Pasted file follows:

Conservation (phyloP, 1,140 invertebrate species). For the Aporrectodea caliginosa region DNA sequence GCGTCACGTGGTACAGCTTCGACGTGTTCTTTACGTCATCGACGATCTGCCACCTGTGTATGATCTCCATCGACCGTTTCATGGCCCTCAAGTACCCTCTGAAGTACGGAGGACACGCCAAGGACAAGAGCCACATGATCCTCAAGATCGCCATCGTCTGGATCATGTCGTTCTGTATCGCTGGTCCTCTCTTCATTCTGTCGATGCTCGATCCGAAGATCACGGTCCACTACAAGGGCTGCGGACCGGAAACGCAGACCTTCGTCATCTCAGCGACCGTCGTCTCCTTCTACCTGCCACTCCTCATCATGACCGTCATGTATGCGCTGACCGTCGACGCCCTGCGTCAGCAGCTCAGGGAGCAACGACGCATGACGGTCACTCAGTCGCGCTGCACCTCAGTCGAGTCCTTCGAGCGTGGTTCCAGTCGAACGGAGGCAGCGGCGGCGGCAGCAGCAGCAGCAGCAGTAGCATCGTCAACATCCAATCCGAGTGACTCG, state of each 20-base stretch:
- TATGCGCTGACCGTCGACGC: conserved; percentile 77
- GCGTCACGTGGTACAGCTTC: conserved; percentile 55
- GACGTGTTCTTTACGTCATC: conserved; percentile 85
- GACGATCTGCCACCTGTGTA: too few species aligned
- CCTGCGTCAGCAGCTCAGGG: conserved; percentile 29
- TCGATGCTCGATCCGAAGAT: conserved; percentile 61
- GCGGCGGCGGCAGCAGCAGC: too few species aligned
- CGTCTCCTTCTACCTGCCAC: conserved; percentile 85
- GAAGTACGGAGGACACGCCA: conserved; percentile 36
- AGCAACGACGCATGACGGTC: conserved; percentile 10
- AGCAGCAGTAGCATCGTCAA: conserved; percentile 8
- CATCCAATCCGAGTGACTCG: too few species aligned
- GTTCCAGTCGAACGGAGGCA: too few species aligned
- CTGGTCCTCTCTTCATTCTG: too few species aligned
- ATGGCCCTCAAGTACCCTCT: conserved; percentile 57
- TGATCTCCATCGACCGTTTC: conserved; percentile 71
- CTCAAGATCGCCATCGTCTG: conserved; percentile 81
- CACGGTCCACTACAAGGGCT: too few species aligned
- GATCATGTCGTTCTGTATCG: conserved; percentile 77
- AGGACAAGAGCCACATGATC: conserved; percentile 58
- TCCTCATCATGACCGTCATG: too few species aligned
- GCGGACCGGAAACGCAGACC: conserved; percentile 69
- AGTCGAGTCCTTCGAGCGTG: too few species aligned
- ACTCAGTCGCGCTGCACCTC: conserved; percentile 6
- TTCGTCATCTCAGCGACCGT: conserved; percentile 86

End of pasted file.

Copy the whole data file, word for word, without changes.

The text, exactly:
Conservation (phyloP, 1,140 invertebrate species). For the Aporrectodea caliginosa region DNA sequence GCGTCACGTGGTACAGCTTCGACGTGTTCTTTACGTCATCGACGATCTGCCACCTGTGTATGATCTCCATCGACCGTTTCATGGCCCTCAAGTACCCTCTGAAGTACGGAGGACACGCCAAGGACAAGAGCCACATGATCCTCAAGATCGCCATCGTCTGGATCATGTCGTTCTGTATCGCTGGTCCTCTCTTCATTCTGTCGATGCTCGATCCGAAGATCACGGTCCACTACAAGGGCTGCGGACCGGAAACGCAGACCTTCGTCATCTCAGCGACCGTCGTCTCCTTCTACCTGCCACTCCTCATCATGACCGTCATGTATGCGCTGACCGTCGACGCCCTGCGTCAGCAGCTCAGGGAGCAACGACGCATGACGGTCACTCAGTCGCGCTGCACCTCAGTCGAGTCCTTCGAGCGTGGTTCCAGTCGAACGGAGGCAGCGGCGGCGGCAGCAGCAGCAGCAGCAGTAGCATCGTCAACATCCAATCCGAGTGACTCG, state of each 20-base stretch:
- TATGCGCTGACCGTCGACGC: conserved; percentile 77
- GCGTCACGTGGTACAGCTTC: conserved; percentile 55
- GACGTGTTCTTTACGTCATC: conserved; percentile 85
- GACGATCTGCCACCTGTGTA: too few species aligned
- CCTGCGTCAGCAGCTCAGGG: conserved; percentile 29
- TCGATGCTCGATCCGAAGAT: conserved; percentile 61
- GCGGCGGCGGCAGCAGCAGC: too few species aligned
- CGTCTCCTTCTACCTGCCAC: conserved; percentile 85
- GAAGTACGGAGGACACGCCA: conserved; percentile 36
- AGCAACGACGCATGACGGTC: conserved; percentile 10
- AGCAGCAGTAGCATCGTCAA: conserved; percentile 8
- CATCCAATCCGAGTGACTCG: too few species aligned
- GTTCCAGTCGAACGGAGGCA: too few species aligned
- CTGGTCCTCTCTTCATTCTG: too few species aligned
- ATGGCCCTCAAGTACCCTCT: conserved; percentile 57
- TGATCTCCATCGACCGTTTC: conserved; percentile 71
- CTCAAGATCGCCATCGTCTG: conserved; percentile 81
- CACGGTCCACTACAAGGGCT: too few species aligned
- GATCATGTCGTTCTGTATCG: conserved; percentile 77
- AGGACAAGAGCCACATGATC: conserved; percentile 58
- TCCTCATCATGACCGTCATG: too few species aligned
- GCGGACCGGAAACGCAGACC: conserved; percentile 69
- AGTCGAGTCCTTCGAGCGTG: too few species aligned
- ACTCAGTCGCGCTGCACCTC: conserved; percentile 6
- TTCGTCATCTCAGCGACCGT: conserved; percentile 86